Tuesday, December 3, 2013

Ethiopian Refugee Birhanu Taye status no obstacle for new Kiwi youngster

The dream of becoming a professional footballer remains exactly that for most, and for a refugee transplanted from Sudan to New Zealand it seems even further from reach than normal.
Birhanu Taye’s struggle against the odds is set to be rewarded with the youngster securing a spot in the senior youth programme at SC Braga in Portugal.

Taye’s path to Portugal reads like a fiction novel.

As a ten-year-old he was cleaning shoes in Sudan to earn enough money to feed himself and his younger sister.

Originally from Ethiopia, Taye lost his mother early and his father worked away from home so he and his sister lived with relatives.
Every day was a struggle and there was no time for school. But like many young boys around the World his release was football and the dream of one day making it big.

Fast-forward a couple of years and Taye’s fortune changed as he was transported to Wellington, New Zealand staying with his sister who had already settled here, before being taken in by Patricia Dimairho.

Dimhairho had moved to New Zealand from Zimbabwe to build a better life for herself and her children. Despite the financial strain it would place on her family Dimhairho welcomed Taye as one of her own and he embraced life in this new environment.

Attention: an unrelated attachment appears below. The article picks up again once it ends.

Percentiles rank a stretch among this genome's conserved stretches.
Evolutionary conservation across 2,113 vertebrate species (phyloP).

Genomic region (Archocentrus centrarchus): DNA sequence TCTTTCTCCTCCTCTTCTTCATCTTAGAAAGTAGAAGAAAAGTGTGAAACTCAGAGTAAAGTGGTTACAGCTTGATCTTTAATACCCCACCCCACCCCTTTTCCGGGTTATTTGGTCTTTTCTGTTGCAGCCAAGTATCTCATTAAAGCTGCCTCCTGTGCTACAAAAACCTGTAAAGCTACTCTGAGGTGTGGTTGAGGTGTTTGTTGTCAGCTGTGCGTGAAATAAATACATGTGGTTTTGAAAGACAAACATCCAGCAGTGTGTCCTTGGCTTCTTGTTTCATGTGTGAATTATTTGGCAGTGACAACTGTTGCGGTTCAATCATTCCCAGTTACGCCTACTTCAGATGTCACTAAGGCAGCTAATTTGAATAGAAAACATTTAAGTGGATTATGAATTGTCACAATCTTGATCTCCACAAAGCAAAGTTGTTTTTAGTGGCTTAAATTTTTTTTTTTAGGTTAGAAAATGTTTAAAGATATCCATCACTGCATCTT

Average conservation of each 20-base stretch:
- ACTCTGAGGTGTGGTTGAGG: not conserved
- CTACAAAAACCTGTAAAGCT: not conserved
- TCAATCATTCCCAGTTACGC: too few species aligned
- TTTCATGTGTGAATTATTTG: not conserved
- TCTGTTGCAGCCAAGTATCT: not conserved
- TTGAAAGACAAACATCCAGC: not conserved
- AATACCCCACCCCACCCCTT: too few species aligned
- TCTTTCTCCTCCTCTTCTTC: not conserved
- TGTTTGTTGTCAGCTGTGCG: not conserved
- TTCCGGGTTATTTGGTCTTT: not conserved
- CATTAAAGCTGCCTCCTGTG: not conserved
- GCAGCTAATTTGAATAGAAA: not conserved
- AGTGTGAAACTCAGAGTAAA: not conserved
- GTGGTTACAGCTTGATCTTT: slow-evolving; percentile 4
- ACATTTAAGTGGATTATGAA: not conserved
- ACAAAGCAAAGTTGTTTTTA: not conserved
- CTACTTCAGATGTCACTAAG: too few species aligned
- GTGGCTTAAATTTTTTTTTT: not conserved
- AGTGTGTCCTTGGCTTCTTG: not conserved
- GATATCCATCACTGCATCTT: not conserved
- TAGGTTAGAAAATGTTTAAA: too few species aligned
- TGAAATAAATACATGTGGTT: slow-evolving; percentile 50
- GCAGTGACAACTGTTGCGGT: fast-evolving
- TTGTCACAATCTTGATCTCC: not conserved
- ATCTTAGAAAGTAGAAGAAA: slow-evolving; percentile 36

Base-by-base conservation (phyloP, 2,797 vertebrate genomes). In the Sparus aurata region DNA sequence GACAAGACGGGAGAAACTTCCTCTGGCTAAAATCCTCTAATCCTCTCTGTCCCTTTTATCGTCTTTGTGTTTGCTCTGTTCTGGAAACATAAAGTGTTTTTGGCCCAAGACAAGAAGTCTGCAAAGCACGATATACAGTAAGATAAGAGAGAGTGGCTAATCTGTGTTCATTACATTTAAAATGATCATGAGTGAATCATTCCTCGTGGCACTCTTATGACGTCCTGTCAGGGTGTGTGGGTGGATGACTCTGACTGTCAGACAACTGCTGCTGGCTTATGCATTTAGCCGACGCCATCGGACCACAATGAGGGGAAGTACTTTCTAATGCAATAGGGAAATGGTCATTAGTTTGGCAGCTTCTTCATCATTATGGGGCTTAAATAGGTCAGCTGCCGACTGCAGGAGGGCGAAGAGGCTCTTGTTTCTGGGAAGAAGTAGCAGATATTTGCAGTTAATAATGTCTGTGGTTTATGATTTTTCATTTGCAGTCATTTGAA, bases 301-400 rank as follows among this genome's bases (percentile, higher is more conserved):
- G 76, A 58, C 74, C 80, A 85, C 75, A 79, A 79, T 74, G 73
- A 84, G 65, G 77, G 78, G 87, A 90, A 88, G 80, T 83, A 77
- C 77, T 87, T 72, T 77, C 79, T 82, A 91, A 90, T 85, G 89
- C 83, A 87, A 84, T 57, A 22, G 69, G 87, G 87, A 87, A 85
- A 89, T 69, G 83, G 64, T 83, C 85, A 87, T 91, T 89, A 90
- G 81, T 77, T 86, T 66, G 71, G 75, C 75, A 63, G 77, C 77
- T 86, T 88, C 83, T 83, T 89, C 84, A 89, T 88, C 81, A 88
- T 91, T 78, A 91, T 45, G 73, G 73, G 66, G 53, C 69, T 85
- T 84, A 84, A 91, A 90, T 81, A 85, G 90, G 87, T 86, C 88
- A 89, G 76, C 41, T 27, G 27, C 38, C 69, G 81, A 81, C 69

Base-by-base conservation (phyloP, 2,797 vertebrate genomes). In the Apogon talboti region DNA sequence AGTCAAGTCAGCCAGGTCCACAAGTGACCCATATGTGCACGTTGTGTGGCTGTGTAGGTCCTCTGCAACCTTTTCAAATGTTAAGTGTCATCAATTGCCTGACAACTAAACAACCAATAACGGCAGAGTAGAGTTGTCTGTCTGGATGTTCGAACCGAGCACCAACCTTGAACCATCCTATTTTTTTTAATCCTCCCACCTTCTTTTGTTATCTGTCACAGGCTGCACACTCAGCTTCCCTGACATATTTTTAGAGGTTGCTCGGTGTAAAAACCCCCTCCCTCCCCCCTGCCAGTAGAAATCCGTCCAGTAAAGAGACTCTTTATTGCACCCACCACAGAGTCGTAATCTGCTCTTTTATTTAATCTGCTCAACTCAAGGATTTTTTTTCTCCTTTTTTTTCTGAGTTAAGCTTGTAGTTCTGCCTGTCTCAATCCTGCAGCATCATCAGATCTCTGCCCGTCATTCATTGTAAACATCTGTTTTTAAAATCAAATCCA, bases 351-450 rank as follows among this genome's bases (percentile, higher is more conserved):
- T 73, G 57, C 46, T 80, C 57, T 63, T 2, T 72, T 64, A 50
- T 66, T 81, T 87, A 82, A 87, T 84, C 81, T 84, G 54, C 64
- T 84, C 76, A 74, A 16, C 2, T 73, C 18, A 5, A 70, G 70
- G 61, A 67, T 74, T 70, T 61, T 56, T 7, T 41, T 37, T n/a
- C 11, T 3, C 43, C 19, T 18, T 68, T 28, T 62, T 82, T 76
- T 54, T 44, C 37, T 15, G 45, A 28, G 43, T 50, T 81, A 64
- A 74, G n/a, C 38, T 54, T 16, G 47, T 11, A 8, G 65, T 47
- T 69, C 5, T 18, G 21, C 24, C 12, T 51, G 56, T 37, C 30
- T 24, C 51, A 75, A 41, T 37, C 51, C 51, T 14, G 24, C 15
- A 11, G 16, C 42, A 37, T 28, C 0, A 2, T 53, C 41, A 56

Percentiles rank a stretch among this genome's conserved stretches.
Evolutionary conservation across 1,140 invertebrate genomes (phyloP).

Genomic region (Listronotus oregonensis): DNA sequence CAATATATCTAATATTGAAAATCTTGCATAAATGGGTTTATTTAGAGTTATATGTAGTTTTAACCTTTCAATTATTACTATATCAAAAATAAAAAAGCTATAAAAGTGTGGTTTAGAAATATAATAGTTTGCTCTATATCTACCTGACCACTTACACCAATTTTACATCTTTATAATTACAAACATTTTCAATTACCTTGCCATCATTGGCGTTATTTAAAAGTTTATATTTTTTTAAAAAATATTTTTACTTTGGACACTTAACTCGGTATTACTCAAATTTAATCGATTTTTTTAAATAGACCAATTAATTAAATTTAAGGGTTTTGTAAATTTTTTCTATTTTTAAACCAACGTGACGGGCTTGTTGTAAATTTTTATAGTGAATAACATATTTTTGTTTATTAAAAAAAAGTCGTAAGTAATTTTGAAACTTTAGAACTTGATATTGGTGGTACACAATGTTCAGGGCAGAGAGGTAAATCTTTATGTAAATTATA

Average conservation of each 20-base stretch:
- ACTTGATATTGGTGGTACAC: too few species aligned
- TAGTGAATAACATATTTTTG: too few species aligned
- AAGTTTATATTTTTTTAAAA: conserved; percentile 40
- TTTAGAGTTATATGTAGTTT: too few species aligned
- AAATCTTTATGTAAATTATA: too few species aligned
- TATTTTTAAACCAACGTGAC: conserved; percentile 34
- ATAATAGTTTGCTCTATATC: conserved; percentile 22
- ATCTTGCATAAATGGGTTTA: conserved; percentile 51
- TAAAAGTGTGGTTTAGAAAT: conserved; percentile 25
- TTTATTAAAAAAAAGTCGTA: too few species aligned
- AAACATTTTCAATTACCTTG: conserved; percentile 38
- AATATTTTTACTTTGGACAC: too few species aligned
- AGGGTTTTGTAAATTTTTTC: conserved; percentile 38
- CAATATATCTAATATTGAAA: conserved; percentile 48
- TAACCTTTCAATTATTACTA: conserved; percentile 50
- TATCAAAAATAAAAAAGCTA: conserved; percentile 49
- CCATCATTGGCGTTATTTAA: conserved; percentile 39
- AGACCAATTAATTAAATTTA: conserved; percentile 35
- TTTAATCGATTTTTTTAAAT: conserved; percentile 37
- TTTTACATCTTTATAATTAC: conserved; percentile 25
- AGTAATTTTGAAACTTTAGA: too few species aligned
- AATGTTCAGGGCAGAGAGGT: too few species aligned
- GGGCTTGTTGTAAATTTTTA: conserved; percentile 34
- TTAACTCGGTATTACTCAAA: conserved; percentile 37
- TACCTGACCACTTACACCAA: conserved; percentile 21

One benefit of his new life was the numerous grass parks where he could continue to play football.

Before long Taye was noticed by local coach Jamie Milne who saw a promising young player who he wasted no time in recruiting for his Island Bay United AFC youth team.

“Birhanu was having a kick around down at our club fields – he was just 12, maybe 13 years old, and already he stood out amongst boys four or five years older than him,” Milne says.

“He had balance and vision ahead of his years and was tenacious in the tackle. He was comfortable passing off both feet.”

This kicked off a pathway of football development the young refugee had only ever dreamed of as he progressed through the different levels of the local game from Island Bay to Western Suburbs and eventually Team Wellington, with full support from his high school St Pats Town where he made the first XI early on.

It was then that he caught the attention of Giovani Fernandes, Director of Football at Asia Pacific Football Academy an OFC partner.

“Birhanu had a raw athletic talent and a commitment that stood out,” Giovani remembers.

In 2011 Taye was awarded a full scholarship to APFA, making the move to Christchurch where he trained daily and played for local club FC Twenty 11 while also committing himself to getting the best grades possible at Lincoln High School.

One thing continued to hold the youngster back, his refugee status.

That obstacle was broken down with the help of New Zealand Football, APFA staff along with Patricia Dimairho, who organised for the aspiring footballer to receive a New Zealand passport, and at 18 years old the World became his oyster.

In June 2013 APFA sent Taye to Portugal to trial at SC Braga and against some stiff competition managed to impress enough to be recruited into the club’s senior youth programme.

The Birhanu Taye story may yet have more dramatic chapters to tell as his Portuguese adventure unfolds before an Ethiopian-born Kiwi youngster who dares to dream.